A common side effect of stress and trauma in critically ill patients is a rapid increase in blood glucose levels. As with diabetes, the levels can be reduced and controlled by the infusion of insulin. But glucose levels peak and change much more quickly in the ICU environment and there is little room for trial and error. If the situation is not normalised, then complications and even deaths can and do occur.
Twice in the past, Europe-wide studies and trials were put in place to try and come up with a solution to the problem. But in both cases they were prematurely halted because researchers could not solve the problem of overcompensating and patients developing hypoglycaemia, or abnormally low blood sugar levels.
“What these studies did clearly indicate is that the establishment of normal glucose levels in critically ill patients is very difficult to achieve without some sort of automated system to help the nurses,” says Dr Martin Ellmerer, scientific coordinator of the CLINICIP project which has developed just such a system.Nurses’ no-nonsense approach
Partners in this EU-funded project, academic medical institutions plus one private-sector medical equipment manufacturer, decided they needed to develop a two-step approach. “We first developed a decision-support system which met all the criteria outlined by the ICU staff, and later developed a fully automated system,” he tells ICT Results.
At the heart of both systems is a sophisticated bit of computer software (an algorithm) written especially for this project.
With the decision-support system, nurses still have to draw blood from patients in the traditional way and test it for glucose levels. They enter the information via the user interface – a touch screen – the researchers have developed. The algorithm takes over at this stage, calculates how much insulin is needed and automatically administers it. It also alerts the nurse when a new blood sample needs to be taken and analysed – half an hour in the worst cases and up to four hours in less severe cases.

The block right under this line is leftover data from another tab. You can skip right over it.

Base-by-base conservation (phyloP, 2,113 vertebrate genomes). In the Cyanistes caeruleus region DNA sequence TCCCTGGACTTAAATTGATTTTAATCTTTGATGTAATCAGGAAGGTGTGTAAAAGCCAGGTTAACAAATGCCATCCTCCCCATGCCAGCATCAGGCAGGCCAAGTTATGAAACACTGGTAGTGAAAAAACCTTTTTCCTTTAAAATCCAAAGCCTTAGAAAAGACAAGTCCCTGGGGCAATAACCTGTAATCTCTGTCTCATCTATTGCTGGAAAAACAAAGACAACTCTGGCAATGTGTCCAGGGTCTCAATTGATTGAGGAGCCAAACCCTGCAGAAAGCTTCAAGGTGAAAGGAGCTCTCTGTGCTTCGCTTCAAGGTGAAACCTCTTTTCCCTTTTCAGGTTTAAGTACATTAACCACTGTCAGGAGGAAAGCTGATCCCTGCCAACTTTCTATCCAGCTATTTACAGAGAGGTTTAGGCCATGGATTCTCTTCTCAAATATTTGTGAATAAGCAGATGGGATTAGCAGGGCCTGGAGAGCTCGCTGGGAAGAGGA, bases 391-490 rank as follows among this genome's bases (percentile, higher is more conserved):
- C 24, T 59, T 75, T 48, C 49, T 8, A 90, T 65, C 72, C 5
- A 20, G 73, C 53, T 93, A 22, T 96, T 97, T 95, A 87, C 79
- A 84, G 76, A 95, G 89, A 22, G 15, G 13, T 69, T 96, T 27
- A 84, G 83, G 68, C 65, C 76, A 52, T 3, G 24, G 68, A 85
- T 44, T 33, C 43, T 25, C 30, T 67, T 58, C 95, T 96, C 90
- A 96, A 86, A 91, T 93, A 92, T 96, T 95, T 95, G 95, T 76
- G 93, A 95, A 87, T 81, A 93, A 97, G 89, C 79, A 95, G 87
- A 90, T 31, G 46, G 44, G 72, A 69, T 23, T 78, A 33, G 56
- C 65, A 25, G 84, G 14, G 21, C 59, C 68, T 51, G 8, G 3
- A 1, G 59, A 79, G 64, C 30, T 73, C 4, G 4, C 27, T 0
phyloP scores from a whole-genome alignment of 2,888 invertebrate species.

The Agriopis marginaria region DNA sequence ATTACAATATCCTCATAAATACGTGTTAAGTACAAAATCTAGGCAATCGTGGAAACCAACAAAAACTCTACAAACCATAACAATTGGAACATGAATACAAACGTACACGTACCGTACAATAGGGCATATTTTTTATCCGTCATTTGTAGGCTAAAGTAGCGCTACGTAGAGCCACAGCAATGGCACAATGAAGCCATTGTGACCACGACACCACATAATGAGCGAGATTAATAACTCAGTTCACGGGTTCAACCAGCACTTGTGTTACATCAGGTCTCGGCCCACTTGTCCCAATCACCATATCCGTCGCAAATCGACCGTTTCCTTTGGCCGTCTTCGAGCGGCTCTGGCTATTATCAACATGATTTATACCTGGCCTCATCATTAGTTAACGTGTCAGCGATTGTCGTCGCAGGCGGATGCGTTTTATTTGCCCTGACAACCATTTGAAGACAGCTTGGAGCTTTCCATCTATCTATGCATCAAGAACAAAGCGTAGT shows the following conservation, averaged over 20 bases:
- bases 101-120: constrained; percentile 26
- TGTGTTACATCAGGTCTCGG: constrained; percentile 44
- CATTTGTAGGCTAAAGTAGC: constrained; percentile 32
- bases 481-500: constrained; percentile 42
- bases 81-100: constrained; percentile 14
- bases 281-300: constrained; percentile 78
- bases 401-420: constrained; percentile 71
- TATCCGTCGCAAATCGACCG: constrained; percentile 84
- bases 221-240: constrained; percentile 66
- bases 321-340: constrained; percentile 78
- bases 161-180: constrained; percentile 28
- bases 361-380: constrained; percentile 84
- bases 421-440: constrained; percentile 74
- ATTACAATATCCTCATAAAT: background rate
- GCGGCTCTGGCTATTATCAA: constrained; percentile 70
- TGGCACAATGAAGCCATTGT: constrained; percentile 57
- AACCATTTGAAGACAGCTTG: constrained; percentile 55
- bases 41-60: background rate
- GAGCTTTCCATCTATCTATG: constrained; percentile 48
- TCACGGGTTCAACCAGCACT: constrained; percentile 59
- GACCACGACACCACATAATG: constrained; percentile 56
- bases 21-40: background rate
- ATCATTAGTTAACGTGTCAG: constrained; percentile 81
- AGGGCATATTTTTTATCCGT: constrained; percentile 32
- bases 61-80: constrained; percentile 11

“We have fully functioning prototypes of the decision-support system which we successfully trialled in ICUs at different hospitals around Europe,” Ellmerer says. The project’s industrial partner, B. Braun Melsungen AG, is ready to go into commercial production of the system working together with the clinical partners.
“We will first have to go through an approval process and the systems should be commercially available to hospitals in mid-2009,” Ellmerer says. B. Braun is one of the leading manufacturers of infusion systems used in hospitals, and the CLINICIP technology will be incorporated into these as it was during the trials.Developing the real deal
The drawback of this is that a dedicated needle is necessary. “Unfortunately, this is unavoidable for a fully automated system,” Ellmerer points out. Using fibre-optic technology the needle draws blood, sends it for analysis and then returns it to the patient’s vein as well as administering the necessary dose of insulin.
“We have performed a proof-of-concept study to show we are able to establish glucose control in a clinical setting,” Ellmerer says.
To develop the sensor technology further and then commercialise it, a spin-off company will be set up with Ellmerer as CEO and one of the shareholders. The other shareholders are individuals from project partners in CLINICIP. The spin-off will work closely with B. Braun and the partners, although they are not stakeholders in it.
Ellmerer expects the fully automated two-step system to be commercially available in 2011.
“Our research and the products which result from it should have a pretty fundamental impact on ICUs,” he says. “They should improve survival chances, reduce complications, such as sepsis and organ failure, and reduce the time patients need to spend in ICUs.”
Ahmed ElAmin | alfa
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